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National and State Powers

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1 National and State Powers
Federalism National and State Powers

2 The Division of Powers The Constitution divided government authority by giving the national government specified powers, reserving all other powers to the states or to the people. The American concept of federalism has changed with the times. Federalism is not a static but a dynamic relationship between levels of government.

3 National Powers Delegated Powers – the powers of the national government are known collectively as the delegated powers Expressed Powers – those powers stated directly in the Constitution – also called the enumerated powers Implied Powers – those powers that the national government requires to carry out the powers that are expressly defined in the Constitution The basis for the implied powers is the necessary and proper clause (elastic clause) found in Article I, Section 8 Implied powers have helped the national government strengthen an expand its authority.

4 Inherent Powers – those powers that the national government may exercise simply because it is a government Control immigration Establish diplomatic relations

5 States and Nation Reserved Powers - The Constitution reserves certain powers to the States These powers are not listed in the Constitution, but the 10th Amendment grants to the states or the people those powers not delegated to the national government States may exercise any power not delegated to the national government, reserved to the people denied them by the Constitution Schools, local governments, licensing

6 Supremacy Clause The Constitution, and the laws of the United States …. Shall be the supreme law of the land …. No state law or constitution may conflict with national law States create local governments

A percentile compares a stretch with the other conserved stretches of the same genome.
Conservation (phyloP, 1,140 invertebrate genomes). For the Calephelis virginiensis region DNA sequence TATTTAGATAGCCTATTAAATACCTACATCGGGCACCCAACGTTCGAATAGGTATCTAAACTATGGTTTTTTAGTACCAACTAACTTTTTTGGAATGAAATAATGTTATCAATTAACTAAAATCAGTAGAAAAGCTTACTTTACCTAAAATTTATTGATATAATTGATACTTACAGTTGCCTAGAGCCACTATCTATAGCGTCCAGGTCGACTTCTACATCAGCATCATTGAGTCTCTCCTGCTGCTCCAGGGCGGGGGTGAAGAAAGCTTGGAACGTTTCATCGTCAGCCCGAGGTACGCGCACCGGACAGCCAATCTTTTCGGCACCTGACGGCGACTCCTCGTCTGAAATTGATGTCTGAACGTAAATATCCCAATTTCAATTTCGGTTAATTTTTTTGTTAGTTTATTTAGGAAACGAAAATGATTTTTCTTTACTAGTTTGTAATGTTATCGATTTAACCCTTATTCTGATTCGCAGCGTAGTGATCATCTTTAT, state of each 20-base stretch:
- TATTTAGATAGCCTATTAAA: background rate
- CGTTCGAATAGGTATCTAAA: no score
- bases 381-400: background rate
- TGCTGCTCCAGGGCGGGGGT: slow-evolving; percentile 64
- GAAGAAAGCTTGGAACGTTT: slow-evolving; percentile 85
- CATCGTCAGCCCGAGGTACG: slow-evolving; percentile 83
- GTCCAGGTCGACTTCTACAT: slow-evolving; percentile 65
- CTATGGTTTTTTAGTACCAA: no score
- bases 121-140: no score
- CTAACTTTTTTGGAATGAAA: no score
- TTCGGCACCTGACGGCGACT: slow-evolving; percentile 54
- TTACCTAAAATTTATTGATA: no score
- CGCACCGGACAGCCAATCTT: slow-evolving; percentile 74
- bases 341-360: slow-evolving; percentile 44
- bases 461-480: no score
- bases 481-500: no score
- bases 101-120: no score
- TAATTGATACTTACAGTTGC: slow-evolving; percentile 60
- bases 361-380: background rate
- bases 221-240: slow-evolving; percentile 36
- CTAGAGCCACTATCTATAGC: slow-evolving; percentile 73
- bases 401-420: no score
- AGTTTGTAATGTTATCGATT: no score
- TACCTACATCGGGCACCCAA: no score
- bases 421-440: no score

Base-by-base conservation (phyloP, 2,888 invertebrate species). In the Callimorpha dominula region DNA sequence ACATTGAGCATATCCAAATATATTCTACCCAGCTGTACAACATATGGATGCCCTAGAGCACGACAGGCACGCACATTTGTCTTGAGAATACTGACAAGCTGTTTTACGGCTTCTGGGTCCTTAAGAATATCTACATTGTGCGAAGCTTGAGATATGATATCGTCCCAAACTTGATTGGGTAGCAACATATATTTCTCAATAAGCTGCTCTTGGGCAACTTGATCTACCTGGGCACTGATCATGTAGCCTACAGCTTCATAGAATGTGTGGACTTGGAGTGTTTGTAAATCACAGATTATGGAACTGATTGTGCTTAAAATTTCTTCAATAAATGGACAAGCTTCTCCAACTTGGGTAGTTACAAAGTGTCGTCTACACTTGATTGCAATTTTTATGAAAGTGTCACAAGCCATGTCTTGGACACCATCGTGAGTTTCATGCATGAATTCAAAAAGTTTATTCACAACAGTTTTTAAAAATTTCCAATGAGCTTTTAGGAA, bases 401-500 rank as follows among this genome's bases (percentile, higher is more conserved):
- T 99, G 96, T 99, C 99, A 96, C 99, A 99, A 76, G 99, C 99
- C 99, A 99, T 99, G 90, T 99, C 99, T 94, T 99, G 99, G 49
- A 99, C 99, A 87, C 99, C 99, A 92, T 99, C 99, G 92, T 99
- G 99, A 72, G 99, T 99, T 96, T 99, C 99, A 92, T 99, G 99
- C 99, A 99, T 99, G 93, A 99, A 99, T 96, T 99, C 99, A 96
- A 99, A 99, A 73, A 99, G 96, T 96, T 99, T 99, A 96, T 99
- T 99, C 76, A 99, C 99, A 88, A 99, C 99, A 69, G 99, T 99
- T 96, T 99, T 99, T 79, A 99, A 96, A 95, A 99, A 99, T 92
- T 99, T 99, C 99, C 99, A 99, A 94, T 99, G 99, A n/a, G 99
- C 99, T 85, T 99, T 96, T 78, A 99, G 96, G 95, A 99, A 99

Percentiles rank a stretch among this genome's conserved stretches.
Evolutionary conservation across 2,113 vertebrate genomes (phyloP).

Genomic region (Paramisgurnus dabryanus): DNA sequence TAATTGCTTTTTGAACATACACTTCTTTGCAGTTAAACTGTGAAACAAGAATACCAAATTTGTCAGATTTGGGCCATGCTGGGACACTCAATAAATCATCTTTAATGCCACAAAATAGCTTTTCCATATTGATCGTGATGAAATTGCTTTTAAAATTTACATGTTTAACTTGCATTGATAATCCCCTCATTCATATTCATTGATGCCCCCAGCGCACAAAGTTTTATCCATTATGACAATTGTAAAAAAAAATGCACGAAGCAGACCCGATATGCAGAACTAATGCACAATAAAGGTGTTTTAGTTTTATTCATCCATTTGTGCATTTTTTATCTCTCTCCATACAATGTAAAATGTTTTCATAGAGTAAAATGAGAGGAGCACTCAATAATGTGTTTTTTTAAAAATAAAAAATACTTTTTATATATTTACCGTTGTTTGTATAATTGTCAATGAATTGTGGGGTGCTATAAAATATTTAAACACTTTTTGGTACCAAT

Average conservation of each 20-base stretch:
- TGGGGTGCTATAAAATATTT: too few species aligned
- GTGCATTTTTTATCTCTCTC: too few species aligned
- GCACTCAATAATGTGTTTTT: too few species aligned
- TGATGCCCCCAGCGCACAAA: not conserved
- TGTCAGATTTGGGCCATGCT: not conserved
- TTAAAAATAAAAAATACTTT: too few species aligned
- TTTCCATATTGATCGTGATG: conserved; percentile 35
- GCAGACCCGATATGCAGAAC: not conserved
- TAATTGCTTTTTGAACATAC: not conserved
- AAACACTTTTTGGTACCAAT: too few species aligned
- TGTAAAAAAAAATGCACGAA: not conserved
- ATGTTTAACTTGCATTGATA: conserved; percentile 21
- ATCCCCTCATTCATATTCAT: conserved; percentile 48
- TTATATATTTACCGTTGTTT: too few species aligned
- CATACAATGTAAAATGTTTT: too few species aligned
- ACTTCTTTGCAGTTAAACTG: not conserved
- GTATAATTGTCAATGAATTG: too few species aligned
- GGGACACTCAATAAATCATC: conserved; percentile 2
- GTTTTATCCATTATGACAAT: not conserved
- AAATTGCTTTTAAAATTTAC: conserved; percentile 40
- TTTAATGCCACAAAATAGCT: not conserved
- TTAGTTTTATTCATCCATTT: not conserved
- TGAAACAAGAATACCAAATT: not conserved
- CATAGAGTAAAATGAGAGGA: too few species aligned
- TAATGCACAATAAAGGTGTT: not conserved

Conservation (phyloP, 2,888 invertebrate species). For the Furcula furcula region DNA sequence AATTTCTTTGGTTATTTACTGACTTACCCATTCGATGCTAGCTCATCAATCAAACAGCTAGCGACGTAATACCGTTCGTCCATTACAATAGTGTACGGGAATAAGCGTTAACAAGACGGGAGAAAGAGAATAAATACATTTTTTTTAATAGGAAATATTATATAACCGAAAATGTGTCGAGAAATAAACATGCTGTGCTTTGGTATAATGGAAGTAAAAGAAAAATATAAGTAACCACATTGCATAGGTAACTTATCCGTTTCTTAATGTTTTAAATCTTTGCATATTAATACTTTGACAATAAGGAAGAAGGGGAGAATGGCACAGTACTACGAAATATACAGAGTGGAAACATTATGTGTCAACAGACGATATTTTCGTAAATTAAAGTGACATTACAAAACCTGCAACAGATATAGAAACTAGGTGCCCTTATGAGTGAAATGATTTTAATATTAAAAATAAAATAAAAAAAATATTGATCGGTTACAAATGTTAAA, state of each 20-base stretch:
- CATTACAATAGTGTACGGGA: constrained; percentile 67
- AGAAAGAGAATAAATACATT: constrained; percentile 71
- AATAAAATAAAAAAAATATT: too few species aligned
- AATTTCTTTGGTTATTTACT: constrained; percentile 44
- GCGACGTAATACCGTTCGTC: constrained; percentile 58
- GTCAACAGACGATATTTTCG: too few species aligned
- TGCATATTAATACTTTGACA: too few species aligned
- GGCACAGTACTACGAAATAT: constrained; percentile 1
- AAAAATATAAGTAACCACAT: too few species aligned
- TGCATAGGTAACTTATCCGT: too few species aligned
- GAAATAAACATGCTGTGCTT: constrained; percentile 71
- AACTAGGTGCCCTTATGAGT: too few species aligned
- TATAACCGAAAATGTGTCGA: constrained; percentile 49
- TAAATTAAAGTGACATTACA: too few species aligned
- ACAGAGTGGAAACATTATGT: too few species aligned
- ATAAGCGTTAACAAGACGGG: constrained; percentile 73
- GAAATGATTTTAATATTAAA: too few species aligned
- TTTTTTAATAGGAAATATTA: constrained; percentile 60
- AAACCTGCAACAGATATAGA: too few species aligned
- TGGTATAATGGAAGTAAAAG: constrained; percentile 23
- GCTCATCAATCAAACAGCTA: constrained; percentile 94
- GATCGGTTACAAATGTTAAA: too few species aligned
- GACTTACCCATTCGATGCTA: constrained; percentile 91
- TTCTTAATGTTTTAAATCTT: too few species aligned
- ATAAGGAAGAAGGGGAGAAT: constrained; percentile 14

7 Concurrent Powers Concurrent powers are those powers the federal government and the states both have. Each level of government exercise these powers independently Tax, maintain courts, define crimes, appropriate private property for public use …..

8 Denied Powers The Constitution specifically denies some powers to all levels of government Article I, Section 9 – Cannot tax exports … Powers denied the states are found in Article I, Section 10 No treaties, Cannot coin money ….

9 Guarantees to the States
The Constitution obligations to the States Guarantee each state a republican government Protect the States from invasion and domestic violence Respect the territorial integrity of each State

10 Admission of New States
The Constitution gives Congress the power to admit new states No state may be formed by taking territory from one or more states without the consent of the states involved Acts of admission, like all laws, are subject to presidential veto The admission begins with an enabling act when signed by the president, enables the preparation of a constitution The constitution after approval by popular vote is submitted to Congress Congress, then if agreeable, passes an act admitting the territory as a state

11 Five states were created from existing states – Vermont, Kentucky, Tennessee, Maine, and West Virginia West Virginia’s admission was controversial over approval by the Virginia legislature Texas was admitted by joint resolution and skipped the territorial period Puerto Rico has considered statehood, but rejected statehood by a vote in 1993

12 Conditions for Admission
Congress or the president may impose conditions before admitting a new state Taft required Arizona to change its constitution on the recall of judges Alaska was prohibited from making claims for lands legally held by Native Americans or Aleuts

13 Equality of the States Once admitted to the Union, each state is equal to every other state and has the right to handle its own affairs No state has more privileges or fewer obligations than any other Each state is legally separate from every other state in the Union All states are bound by the Constitution